Entire A-Level music cohort chooses to apply to pursue a career in music industry - Framlingham College

Our Year 12 music A-Level pupils have all chosen to apply to various universities and conservatoires to pursue their individual passions and ambitions in music. Director of Music, Lucy Bloore, said: “It’s our job to instil the belief in our pupils that they can go on to work in music and to see music as a career. It’s positive for us to see our enormously talented pupils applying for such a range of higher education courses.”

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After a year in which performing arts has arguably suffered more than any other sector, due to Covid-19 restrictions, it’s heartening to see the gradual return of live music and discover that interest in music as a clear career pathway remains. Mrs Bloore says: “I think following Covid-19, people are re-evaluating what they want to do with their lives and realising that it really is important to enjoy whatever it is you do and therefore more people are following their passions.”

Prior to the pandemic, the creative industries, which includes the music industry, were some of the fastest growing sectors in the UK. A 2018 government report found that the creative industries contributed £111.7 billion to the UK economy in that year, a 7.4% growth from figures reported in 2017 against an overall growth of 1.4% in the UK economy in the same period.

Some of our A-level pupils are applying directly for conservatoires in this country to study classical courses in performance music, while others are going on to pursue university courses in Song Writing and Music Technology across the world. The diversity of the applications from each of our pupils is testament to the education and belief bestowed upon each of them by the music department here at Framlingham College.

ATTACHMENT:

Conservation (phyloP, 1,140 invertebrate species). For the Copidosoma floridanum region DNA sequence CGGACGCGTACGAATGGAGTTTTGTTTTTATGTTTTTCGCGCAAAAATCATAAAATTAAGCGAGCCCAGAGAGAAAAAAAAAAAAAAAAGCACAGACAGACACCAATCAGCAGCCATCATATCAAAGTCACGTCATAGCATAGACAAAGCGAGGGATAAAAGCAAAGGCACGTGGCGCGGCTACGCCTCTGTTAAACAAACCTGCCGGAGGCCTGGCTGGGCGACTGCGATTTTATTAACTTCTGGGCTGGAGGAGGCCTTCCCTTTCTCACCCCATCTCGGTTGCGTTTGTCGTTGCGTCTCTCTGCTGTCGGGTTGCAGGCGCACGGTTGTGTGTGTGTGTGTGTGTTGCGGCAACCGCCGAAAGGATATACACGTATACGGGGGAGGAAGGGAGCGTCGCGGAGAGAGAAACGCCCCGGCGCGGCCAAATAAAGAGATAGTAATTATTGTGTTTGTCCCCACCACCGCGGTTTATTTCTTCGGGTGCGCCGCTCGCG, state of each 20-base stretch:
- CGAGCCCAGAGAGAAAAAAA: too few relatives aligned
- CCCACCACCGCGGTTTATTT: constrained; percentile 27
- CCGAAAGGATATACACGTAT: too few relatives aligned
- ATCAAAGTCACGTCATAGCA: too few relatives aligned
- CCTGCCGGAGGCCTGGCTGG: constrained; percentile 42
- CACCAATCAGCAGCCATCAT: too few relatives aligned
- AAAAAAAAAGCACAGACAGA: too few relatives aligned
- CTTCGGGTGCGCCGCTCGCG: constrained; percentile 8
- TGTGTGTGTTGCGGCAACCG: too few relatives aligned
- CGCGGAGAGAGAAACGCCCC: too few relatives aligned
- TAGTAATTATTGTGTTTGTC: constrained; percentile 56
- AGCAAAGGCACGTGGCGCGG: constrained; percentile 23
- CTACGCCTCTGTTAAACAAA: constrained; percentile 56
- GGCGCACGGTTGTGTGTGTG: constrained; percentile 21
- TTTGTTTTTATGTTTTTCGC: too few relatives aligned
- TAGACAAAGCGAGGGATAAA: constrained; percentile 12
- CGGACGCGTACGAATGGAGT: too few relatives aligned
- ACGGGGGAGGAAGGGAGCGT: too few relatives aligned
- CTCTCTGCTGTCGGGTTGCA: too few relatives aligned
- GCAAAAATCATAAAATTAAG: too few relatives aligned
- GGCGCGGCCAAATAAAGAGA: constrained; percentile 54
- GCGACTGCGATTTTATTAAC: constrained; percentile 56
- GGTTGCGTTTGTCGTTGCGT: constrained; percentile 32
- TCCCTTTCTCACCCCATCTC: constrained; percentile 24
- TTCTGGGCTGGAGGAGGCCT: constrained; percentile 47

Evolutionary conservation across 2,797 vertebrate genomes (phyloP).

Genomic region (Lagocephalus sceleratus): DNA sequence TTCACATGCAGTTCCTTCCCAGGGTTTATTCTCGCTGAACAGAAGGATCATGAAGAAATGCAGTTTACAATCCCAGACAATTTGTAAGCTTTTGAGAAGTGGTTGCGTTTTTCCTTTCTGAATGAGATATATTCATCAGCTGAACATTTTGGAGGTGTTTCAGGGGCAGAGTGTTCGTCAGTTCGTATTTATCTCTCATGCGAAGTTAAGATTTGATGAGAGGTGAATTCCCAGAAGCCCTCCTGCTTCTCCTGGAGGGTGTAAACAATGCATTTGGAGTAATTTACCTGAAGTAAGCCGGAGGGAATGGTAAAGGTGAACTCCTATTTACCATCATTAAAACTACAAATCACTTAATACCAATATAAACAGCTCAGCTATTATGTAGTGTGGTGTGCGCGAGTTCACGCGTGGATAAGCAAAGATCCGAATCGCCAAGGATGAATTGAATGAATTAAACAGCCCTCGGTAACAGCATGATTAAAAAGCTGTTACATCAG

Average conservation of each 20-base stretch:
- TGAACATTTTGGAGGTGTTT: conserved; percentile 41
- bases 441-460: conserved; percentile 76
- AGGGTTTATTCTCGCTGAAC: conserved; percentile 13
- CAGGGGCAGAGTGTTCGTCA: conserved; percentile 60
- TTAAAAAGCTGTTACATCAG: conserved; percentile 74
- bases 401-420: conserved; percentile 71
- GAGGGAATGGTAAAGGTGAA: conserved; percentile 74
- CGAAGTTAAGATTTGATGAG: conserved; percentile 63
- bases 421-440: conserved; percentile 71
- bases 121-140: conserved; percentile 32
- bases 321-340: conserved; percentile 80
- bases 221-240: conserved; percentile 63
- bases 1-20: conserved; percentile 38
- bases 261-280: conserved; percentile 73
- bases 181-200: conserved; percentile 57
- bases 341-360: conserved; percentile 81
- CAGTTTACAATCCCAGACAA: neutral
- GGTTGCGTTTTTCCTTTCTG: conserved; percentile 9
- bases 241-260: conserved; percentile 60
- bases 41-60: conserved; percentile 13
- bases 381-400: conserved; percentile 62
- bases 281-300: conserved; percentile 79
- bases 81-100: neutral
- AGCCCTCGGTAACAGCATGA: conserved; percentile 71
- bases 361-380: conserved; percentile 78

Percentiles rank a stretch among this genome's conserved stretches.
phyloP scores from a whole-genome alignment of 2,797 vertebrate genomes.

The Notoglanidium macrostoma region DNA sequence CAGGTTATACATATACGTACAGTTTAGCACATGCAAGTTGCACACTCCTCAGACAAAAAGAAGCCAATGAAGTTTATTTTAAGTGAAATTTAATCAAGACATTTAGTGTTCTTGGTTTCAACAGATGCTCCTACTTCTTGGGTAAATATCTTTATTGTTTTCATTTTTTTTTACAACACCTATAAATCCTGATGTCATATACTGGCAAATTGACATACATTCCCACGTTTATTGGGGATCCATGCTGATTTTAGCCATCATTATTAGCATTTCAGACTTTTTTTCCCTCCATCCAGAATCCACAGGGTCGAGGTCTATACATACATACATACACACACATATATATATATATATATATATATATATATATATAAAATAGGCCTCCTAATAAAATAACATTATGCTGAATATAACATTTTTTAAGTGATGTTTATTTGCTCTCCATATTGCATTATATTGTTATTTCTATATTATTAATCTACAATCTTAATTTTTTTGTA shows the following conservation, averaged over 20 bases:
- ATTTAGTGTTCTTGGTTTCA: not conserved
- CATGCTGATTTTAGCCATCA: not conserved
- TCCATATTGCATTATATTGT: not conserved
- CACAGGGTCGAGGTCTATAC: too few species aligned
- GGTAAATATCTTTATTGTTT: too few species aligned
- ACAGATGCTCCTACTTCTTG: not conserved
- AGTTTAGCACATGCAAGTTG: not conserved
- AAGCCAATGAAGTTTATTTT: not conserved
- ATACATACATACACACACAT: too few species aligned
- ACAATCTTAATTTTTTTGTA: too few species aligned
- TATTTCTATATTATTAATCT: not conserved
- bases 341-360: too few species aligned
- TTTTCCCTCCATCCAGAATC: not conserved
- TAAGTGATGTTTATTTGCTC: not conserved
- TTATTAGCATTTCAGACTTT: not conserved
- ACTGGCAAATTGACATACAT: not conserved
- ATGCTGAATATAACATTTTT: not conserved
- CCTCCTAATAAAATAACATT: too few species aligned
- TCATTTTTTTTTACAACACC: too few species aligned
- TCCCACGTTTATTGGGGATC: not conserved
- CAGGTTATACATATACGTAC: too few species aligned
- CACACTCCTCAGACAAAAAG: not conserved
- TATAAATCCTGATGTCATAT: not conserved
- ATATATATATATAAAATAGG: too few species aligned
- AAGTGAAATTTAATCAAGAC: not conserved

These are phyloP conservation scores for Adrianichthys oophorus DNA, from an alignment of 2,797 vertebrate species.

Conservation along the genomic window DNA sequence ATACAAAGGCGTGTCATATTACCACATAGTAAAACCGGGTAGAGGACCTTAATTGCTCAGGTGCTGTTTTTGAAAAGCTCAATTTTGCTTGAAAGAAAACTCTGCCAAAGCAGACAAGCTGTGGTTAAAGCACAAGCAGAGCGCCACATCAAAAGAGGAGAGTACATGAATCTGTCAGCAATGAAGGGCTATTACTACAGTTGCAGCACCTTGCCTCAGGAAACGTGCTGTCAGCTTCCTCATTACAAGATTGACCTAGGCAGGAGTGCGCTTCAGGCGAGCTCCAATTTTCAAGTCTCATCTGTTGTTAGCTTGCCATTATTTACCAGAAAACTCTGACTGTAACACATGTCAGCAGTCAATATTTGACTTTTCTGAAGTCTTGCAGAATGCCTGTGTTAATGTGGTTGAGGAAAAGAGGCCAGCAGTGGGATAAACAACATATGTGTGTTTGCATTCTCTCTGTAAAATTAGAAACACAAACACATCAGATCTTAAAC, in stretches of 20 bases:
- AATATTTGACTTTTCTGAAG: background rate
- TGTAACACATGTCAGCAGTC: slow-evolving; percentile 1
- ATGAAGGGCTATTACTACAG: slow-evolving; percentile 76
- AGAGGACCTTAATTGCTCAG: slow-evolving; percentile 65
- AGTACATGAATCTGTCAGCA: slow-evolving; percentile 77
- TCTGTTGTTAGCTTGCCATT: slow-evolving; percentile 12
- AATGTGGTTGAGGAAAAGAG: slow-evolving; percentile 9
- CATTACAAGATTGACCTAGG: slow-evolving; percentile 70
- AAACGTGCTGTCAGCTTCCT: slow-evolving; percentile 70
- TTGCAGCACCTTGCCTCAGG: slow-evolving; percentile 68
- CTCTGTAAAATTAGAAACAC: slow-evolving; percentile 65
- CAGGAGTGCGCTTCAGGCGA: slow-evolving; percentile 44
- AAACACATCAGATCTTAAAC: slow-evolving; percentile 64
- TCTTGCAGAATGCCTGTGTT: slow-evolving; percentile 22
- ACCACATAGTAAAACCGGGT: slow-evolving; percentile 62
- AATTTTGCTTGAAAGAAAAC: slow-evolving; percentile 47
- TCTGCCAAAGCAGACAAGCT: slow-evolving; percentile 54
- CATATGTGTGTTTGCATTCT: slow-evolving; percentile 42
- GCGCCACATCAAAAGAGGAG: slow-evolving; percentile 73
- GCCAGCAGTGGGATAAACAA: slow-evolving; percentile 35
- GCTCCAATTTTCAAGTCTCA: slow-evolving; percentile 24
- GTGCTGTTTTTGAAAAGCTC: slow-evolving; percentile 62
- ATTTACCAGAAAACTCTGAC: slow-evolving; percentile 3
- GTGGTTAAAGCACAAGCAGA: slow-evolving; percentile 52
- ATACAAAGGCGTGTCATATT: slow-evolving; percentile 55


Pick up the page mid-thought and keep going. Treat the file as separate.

Mrs Bloore adds: “I think so many pupils are applying to follow musical careers partly because of the courses we offer here in Sixth Form. As well as A Level Music, we also run a BTEC Music Performance course which is meant to prepare learners for work in the music industry and I think it’s given a lot of them confidence. The pupils are all at different stages in their development, but they are all passionate about music and they’ve just seen that they can do it.

“The best part of my job is seeing the way our pupils have become so much more confident in themselves through music and performing, which pushes you out of your comfort zone.

One Year 12 music pupil, Emily Williams, is planning to apply for courses at conservatoires around the UK as well as the renowned performing arts education institution, Julliard, in New York. She said: “I’m planning to audition to courses that are classically based singing courses as I’ve often been told that my voice is quite classical. For Julliard, there are a series of auditions and, if I get through to the final round, I’ll have to travel to the USA to perform. I don’t know exactly where I want to go to yet, but I will see what my options are later in the year.”

We would like to wish our Year 12 musicians the best of luck with their applications.

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